This week by accident I came across one of those examples of a certain kind of academic psychology that attempts to boil off the differences between ‘liberals’ and ‘conservatives’ to some sole global explanatory cognitive trait, such as their differing models for what counts as a just father (such as a “liberal” “nurturing parent” versus a “conservative” “strict father” which reads like a caricature of the paternal leg of the Lacanian Œdipal triangle). In this particular journal article, the difference between conservatives (which was set up as an effective conflation of the religious and political sense of this term) and liberals was a moral one, and not a difference in substantive content of the moral, but rather a difference at a formal level. Drawing from answers given by Americans (and in one case, by Indians and Americans) this essay claimed that Conservatives supposedly operate under a deontological logic, in which the question of whether or not there is harm is unimportant, or rather, that the harm is in the violation of the rule itself. By contrast, this report tells us that liberals operate under a consequentialist concept of the ethical, where the harm that is avoided by following the rule is the focus; hence, when the violation results in no harm, in one way the violation is not truly a violation at all.
Even granting for the sake of the argument that there might be some truth to this formulation, what is striking about this claim is that these are both particular, and to some degree historically situated, stances towards the question of moral code. Now, as Foucault has suggested, the moral code is just once aspect of what is considered proper behavior, and just as important as the moral code is one’s stance towards it. So far, this seems to be in accord with what was suggested in the psychology journal article under consideration here. But Foucault also posited numerous different ways of making oneself a subject in relation to the law, and this is something that has been born out by some very careful thought in cultural anthropology. Other ways are possible. Further, when there are multiple modes of subjectification in a single social millieu, there is no reason to presuppose that there will only be two positions, forming a nice oppositional binary; one can take as an example Egypt, where not only is there is both a liberal Islam which views the religion as a source of propositional ethical truths, and a dakah oriented Islam that sees proper religion as the taking on a set of ritual practices that, through repetition, exercise and mold the adherent’s character, but there is also a Sufi-influenced form of Islam which view ethical subjectification as an opening to the possibility of encounter with a radical alterity.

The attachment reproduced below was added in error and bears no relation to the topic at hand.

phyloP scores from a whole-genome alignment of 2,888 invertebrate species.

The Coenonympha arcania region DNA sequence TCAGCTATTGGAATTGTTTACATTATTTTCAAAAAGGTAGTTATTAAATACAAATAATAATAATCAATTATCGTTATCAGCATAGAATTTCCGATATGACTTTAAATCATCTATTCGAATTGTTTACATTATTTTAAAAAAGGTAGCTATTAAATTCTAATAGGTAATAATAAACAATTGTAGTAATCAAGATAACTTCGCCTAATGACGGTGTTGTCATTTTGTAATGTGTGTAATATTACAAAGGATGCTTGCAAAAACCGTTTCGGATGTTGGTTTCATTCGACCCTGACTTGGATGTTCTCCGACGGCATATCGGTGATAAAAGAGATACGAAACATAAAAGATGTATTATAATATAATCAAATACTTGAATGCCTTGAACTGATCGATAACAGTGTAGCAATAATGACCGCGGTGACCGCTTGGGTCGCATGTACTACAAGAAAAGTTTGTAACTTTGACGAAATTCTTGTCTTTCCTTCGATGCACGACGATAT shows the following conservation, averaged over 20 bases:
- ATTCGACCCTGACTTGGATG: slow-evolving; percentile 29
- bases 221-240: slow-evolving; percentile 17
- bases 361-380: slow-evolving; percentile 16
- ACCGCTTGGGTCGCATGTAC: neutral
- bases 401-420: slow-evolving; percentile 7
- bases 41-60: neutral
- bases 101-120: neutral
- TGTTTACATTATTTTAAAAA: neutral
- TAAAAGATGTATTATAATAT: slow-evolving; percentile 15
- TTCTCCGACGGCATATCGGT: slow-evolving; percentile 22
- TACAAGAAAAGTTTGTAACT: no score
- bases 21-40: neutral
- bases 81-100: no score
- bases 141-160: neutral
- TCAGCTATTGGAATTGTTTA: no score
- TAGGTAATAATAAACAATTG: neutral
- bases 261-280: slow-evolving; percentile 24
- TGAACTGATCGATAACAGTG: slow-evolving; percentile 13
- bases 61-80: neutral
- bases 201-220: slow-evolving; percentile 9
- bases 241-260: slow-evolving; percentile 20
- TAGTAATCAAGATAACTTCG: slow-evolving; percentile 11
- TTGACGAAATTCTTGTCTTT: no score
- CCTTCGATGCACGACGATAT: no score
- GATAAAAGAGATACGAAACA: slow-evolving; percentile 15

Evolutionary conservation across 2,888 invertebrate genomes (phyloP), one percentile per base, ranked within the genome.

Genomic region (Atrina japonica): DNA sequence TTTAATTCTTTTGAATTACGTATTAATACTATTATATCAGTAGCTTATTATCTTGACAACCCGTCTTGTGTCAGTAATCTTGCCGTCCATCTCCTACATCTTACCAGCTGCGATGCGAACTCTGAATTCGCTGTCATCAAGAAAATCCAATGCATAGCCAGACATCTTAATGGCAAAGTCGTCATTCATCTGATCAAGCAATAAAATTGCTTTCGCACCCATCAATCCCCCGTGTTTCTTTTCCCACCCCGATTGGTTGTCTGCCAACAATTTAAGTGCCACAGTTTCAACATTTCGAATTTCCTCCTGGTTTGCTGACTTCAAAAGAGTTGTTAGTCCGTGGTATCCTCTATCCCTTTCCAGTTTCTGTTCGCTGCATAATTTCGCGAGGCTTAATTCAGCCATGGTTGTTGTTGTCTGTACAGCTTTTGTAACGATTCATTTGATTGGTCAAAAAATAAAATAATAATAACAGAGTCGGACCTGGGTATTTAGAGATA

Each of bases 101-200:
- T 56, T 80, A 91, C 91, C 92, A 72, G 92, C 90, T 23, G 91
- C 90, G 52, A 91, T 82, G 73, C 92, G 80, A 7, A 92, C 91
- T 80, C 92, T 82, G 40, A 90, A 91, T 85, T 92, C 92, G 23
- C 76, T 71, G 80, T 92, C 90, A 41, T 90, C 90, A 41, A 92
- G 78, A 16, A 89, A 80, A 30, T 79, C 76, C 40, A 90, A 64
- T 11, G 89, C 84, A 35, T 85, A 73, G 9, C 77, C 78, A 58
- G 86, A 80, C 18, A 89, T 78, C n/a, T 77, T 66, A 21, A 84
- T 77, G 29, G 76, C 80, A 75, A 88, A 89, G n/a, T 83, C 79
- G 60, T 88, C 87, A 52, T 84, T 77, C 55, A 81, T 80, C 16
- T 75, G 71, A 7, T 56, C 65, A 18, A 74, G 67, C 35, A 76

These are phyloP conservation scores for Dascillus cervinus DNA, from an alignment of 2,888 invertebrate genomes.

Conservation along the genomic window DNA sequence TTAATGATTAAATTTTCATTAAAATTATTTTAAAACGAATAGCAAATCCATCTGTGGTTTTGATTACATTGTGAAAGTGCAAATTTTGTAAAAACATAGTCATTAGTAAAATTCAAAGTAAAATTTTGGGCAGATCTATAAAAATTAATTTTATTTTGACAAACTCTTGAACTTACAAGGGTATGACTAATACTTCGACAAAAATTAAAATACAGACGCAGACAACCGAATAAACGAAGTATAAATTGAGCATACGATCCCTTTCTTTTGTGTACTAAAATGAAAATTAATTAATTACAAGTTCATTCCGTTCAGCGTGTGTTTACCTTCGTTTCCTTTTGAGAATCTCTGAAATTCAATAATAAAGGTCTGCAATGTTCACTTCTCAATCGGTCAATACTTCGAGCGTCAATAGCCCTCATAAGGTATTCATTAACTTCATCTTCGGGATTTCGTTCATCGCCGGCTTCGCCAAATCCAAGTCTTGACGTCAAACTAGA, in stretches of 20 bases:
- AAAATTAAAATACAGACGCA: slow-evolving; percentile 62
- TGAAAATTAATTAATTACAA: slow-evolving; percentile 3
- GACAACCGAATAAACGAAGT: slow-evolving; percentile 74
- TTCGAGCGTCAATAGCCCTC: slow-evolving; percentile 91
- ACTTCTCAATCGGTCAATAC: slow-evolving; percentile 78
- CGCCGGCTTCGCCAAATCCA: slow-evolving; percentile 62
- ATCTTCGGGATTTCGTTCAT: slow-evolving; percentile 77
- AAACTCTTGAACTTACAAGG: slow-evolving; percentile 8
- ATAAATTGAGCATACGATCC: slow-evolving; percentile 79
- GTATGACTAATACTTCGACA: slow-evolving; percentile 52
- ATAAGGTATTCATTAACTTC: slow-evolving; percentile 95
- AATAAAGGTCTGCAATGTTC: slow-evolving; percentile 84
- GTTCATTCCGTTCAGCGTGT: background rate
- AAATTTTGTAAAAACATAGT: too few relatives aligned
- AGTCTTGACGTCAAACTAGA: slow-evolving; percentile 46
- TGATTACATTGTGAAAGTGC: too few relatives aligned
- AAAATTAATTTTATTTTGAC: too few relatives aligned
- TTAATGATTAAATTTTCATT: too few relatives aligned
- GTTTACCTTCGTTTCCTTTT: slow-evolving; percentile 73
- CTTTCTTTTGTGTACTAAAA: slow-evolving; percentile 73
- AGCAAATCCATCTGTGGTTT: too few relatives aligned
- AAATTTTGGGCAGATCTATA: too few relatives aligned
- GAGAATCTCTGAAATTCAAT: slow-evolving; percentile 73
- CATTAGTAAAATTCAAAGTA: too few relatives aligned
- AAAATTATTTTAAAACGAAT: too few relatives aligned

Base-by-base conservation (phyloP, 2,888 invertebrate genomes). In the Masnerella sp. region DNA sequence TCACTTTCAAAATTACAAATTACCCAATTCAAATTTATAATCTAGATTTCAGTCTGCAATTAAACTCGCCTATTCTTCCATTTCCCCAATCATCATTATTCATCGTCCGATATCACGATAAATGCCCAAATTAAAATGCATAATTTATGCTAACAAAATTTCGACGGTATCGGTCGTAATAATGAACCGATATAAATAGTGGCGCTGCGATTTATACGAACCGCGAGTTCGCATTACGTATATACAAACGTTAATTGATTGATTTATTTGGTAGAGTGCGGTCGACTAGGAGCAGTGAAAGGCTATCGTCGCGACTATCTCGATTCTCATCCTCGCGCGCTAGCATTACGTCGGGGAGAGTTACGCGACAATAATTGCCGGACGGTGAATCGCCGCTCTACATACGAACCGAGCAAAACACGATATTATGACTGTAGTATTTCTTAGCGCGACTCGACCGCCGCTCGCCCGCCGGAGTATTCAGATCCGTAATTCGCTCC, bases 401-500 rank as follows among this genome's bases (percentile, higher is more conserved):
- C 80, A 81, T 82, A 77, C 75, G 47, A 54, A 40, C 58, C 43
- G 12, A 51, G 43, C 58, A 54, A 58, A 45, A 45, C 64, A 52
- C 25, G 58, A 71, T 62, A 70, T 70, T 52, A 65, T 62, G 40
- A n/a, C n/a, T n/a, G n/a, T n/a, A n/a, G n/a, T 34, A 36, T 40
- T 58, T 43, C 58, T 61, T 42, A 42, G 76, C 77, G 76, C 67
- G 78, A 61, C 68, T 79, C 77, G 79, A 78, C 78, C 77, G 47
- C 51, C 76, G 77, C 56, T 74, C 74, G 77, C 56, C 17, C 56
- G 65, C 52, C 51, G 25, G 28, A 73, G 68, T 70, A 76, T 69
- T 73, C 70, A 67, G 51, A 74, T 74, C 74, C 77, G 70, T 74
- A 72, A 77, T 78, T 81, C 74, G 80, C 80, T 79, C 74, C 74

What is of note here is that the Egyptian triadic system is one that is not easily reducible to a liberal/conservative opposition borrowed directly from the United States, but the Sufi-influenced wing is in some ways unassimilable to this distinction. We can imagine that such a group, when being interrogated by survey questions designed to measure on a singular axis how conservative to liberal one is, might give answers that would look like noise – some conservative answers, some liberal answers, making what actually is a separate political formation look like stragglers suspended between the two poles.
Returning to America, we could ask whether there is such an occlusion being performed by this survey, and if so, what we might look for as a sign. If one assumes that it is the ethical that leads, and that it is politics which trails, we would look for modes of subjectification that are neither consequentialism or deontological. It seems to me that there are modes of religiosity in America today that are centered on forms of subjectification that looks like a blend of Dakwah and Sufi Islam, about a training of the self that ends up in an opening to an alterity which is siuationaly privileged as a source of the ethical. Such an ethical form, neither deontological or consequentialist, would not be visible to a questionnaire designed only to identify those two positions, and might in turn lead to a politics that aspire to radically break with the current milieu – though it would be a politics that would also escape a questionnaire crafted to only chart a liberal-to-conservative political continuum.